• Fila de execução do fluxo de trabalho - Apenas 500 execuções do fluxo de trabalho podem ser enfileiradas em um segundo intervalo de 10 segundos por repositório. Se a execução de um fluxo de trabalho atingir esse limite, a execução do fluxo de trabalho terminará e falhará em ser concluída.

Workflow continuity for self-hosted runners

Se os serviços de GitHub Actions estiverem temporariamente indisponíveis, a execução do fluxo de trabalho será descartada se não tiver sido enfileirada em 30 minutos após ser acionada. Por exemplo, se um fluxo de trabalho for acionado e os serviços de GitHub Actions não estiverem disponíveis por 31 minutos ou mais, a execução do fluxo de trabalho não será processada.

Supported architectures and operating systems for self-hosted runners

The following operating systems are supported for the self-hosted runner application.

Linux

  • Red Hat Enterprise Linux 7 or later
  • CentOS 7 or later
  • Oracle Linux 7
  • Fedora 29 or later
  • Debian 9 or later
  • Ubuntu 16.04 or later
  • Linux Mint 18 or later
  • openSUSE 15 or later
  • SUSE Enterprise Linux (SLES) 12 SP2 or later

Windows

  • Windows 7 64-bit
  • Windows 8.1 64-bit
  • Windows 10 64-bit
  • Windows Server 2012 R2 64-bit
  • Windows Server 2019 64-bit

macOS

  • macOS 10.13 (High Sierra) or later

Architectures

The following processor architectures are supported for the self-hosted runner application.

  • x64 - Linux, macOS, Windows.
  • ARM64 - Linux only.
  • ARM32 - Linux only.

Communication between self-hosted runners and GitHub Enterprise Cloud

The self-hosted runner connects to GitHub Enterprise Cloud to receive job assignments and to download new versions of the runner application. The self-hosted runner uses an HTTPS long poll that opens a connection to GitHub Enterprise Cloud for 50 seconds, and if no response is received, it then times out and creates a new long poll. The application must be running on the machine to accept and run GitHub Actions jobs.

Since the self-hosted runner opens a connection to GitHub.com, you do not need to allow GitHub to make inbound connections to your self-hosted runner.

You must ensure that the machine has the appropriate network access to communicate with the GitHub hosts listed below. Some hosts are required for essential runner operations, while other hosts are only required for certain functionality.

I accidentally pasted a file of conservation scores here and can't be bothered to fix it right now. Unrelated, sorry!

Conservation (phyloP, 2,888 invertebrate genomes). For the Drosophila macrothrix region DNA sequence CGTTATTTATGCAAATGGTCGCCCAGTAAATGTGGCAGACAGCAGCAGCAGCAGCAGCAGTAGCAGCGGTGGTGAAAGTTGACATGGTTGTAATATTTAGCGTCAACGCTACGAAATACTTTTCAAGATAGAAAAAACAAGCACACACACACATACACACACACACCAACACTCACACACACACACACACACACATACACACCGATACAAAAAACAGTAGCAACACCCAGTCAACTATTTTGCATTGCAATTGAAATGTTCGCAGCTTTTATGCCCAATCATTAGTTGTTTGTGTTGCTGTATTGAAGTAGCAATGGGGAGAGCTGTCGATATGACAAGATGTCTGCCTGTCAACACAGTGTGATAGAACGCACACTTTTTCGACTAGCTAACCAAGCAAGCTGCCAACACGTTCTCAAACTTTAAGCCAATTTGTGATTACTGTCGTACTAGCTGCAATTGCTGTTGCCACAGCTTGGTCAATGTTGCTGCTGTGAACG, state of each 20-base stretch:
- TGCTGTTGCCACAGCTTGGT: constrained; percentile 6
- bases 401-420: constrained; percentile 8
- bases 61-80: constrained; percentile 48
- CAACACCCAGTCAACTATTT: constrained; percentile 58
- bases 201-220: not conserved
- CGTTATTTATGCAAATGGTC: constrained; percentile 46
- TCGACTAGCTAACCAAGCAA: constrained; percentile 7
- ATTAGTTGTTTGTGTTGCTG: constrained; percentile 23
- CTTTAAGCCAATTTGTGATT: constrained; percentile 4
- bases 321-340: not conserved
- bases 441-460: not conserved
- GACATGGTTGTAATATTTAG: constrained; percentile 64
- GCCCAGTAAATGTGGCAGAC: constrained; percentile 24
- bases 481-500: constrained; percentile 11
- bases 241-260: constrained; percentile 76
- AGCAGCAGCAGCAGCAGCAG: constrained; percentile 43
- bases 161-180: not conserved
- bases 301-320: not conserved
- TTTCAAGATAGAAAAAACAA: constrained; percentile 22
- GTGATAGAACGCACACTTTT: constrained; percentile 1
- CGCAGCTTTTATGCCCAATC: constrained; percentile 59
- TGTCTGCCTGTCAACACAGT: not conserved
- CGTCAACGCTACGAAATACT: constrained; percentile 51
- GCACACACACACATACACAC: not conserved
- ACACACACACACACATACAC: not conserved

Note: Some of the domains listed below are configured using CNAME records. Some firewalls might require you to add rules recursively for all CNAME records. Note that the CNAME records might change in the future, and that only the domains listed below will remain constant.

Needed for essential operations:

github.com
api.github.com

Needed for downloading actions:

codeload.github.com

Needed for runner version updates:

objects.githubusercontent.com
objects-origin.githubusercontent.com
github-releases.githubusercontent.com
github-registry-files.githubusercontent.com

Needed for uploading/downloading caches and workflow artifacts:

*.blob.core.windows.net

Needed for retrieving OIDC tokens:

*.actions.githubusercontent.com

In addition, your workflow may require access to other network resources. For example, if your workflow installs packages or publishes containers to GitHub Packages, then the runner will also require access to those network endpoints.

If you use an IP address allow list for your GitHub organization or enterprise account, you must add your self-hosted runner's IP address to the allow list. For more information, see "Managing allowed IP addresses for your organization" or "Enforcing policies for security settings in your enterprise."

You can also use self-hosted runners with a proxy server. For more information, see "Using a proxy server with self-hosted runners."

For more information about troubleshooting common network connectivity issues, see "Monitoring and troubleshooting self-hosted runners."

Self-hosted runner security

Recomendamos que você use apenas executores auto-hospedados com repositórios privados. Isso acontece porque as bifurcações do seu repositório podem potencialmente executar código perigoso na sua máquina de executor auto-hospedada criando um pull request que executa o código em um fluxo de trabalho.

This is not an issue with GitHub-hosted runners because each GitHub-hosted runner is always a clean isolated virtual machine, and it is destroyed at the end of the job execution.

Untrusted workflows running on your self-hosted runner pose significant security risks for your machine and network environment, especially if your machine persists its environment between jobs. Some of the risks include:

  • Malicious programs running on the machine.
  • Escaping the machine's runner sandbox.
  • Exposing access to the machine's network environment.
  • Persisting unwanted or dangerous data on the machine.

For more information about security hardening for self-hosted runners, see "Security hardening for GitHub Actions."

Further reading